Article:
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Over the last seven months, shoppers in the new health insurance marketplace have become patients, using their new plans for the first time.
By the time Mark Horner signed up for insurance on Healthcare.gov in March, the furor over the site's botched rollout had largely been replaced with news that millions of people were flooding the site to enroll.
Erlanger Health System trustees passed what the hospital CEO is calling an “aggressive” budget for the upcoming year, which includes a 2.2 percent increase in patients.
Using the words “disgraceful” and “atrocious” to describe long delays in the TennCare application process, three legal advocacy groups say they hope a federal class-action lawsuit filed against the state agency will put more pressure on state officials to overhaul the system.
Three legal advocacy organizations filed a federal class action lawsuit today against TennCare, Tennessee’s Medicaid program, saying that the state has “broken a decades-old promise to its most vulnerable residents” by implementing new policies the groups say deprive thousands of eligible people — including newborns, pregnant women and the elderly — from coverage.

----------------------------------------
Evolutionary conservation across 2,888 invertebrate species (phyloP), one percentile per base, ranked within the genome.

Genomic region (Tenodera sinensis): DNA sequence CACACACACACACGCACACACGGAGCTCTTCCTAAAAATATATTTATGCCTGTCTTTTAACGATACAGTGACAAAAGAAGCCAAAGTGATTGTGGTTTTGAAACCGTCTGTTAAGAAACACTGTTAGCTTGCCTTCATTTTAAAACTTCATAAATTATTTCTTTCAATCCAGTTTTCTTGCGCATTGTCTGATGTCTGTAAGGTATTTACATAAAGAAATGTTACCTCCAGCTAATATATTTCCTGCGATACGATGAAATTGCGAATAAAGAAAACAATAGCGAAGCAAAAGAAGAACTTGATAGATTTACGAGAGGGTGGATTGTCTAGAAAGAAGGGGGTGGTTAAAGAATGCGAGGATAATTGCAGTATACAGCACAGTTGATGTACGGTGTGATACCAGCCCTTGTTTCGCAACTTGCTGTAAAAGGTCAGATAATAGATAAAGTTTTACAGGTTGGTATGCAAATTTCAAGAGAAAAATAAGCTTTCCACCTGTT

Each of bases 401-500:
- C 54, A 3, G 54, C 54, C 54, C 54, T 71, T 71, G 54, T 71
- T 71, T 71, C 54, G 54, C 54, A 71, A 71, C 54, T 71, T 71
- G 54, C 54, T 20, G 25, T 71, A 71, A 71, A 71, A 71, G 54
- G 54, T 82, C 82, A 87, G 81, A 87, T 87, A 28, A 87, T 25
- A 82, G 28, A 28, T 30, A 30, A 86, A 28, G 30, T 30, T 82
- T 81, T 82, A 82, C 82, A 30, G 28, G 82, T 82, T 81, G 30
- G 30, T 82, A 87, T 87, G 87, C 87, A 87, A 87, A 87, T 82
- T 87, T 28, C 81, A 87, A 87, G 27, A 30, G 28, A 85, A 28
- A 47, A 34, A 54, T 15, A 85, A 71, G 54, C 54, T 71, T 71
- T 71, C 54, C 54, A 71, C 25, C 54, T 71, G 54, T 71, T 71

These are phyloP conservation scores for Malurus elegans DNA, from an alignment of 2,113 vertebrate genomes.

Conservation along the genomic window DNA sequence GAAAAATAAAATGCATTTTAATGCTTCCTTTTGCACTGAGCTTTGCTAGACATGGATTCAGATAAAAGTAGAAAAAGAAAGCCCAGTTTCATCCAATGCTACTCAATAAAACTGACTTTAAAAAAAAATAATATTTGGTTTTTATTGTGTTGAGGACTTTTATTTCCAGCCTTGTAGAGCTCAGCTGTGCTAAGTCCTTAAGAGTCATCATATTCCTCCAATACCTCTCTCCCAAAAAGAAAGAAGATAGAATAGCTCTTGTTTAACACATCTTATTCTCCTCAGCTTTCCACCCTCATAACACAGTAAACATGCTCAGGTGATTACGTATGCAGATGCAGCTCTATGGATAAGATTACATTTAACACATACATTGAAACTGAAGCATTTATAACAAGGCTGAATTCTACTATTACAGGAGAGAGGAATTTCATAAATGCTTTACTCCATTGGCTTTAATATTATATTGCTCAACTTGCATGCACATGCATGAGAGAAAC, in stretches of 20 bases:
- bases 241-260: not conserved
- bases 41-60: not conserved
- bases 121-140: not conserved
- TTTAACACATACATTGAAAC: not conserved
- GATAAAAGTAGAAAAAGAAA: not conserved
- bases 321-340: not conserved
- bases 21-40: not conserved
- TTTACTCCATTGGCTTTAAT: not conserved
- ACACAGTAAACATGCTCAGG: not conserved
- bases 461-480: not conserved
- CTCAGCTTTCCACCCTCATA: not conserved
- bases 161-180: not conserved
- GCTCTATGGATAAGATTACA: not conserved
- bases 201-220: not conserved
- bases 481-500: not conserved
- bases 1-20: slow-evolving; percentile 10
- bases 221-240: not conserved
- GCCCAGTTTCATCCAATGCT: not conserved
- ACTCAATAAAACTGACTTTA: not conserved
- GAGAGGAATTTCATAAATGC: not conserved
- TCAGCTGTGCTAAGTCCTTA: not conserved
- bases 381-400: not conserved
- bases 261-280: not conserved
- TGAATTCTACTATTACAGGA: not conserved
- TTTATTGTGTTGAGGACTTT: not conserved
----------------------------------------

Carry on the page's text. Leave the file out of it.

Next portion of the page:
More than 120,000 Tennesseans who bought health insurance plans off the new federal marketplace this year — 80 percent of those who bought such plans — made the purchase with the help of federal tax credits.
A Chattanooga family backed by a state disability advocacy group has filed a discrimination lawsuit against Erlanger Health System claiming the hospital did not provide the husband and wife — both deaf — with a medical interpreter during crucial health procedures and for prolonged periods while they were patients at the hospital.
One year after budgeting for a bottom line in the red for the first time, Erlanger Health System officials are aiming for a much higher mark.
Erlanger Health System officials are budgeting for a $10.8 million profit this year — a more "aggressive" budget than what officials aimed for last year, when the hospital budgeted for a deficit for the first time.
As patients, doctors and health analysts look to see how the Affordable Care Act plays out, the emergency room is one of the closely watched stages.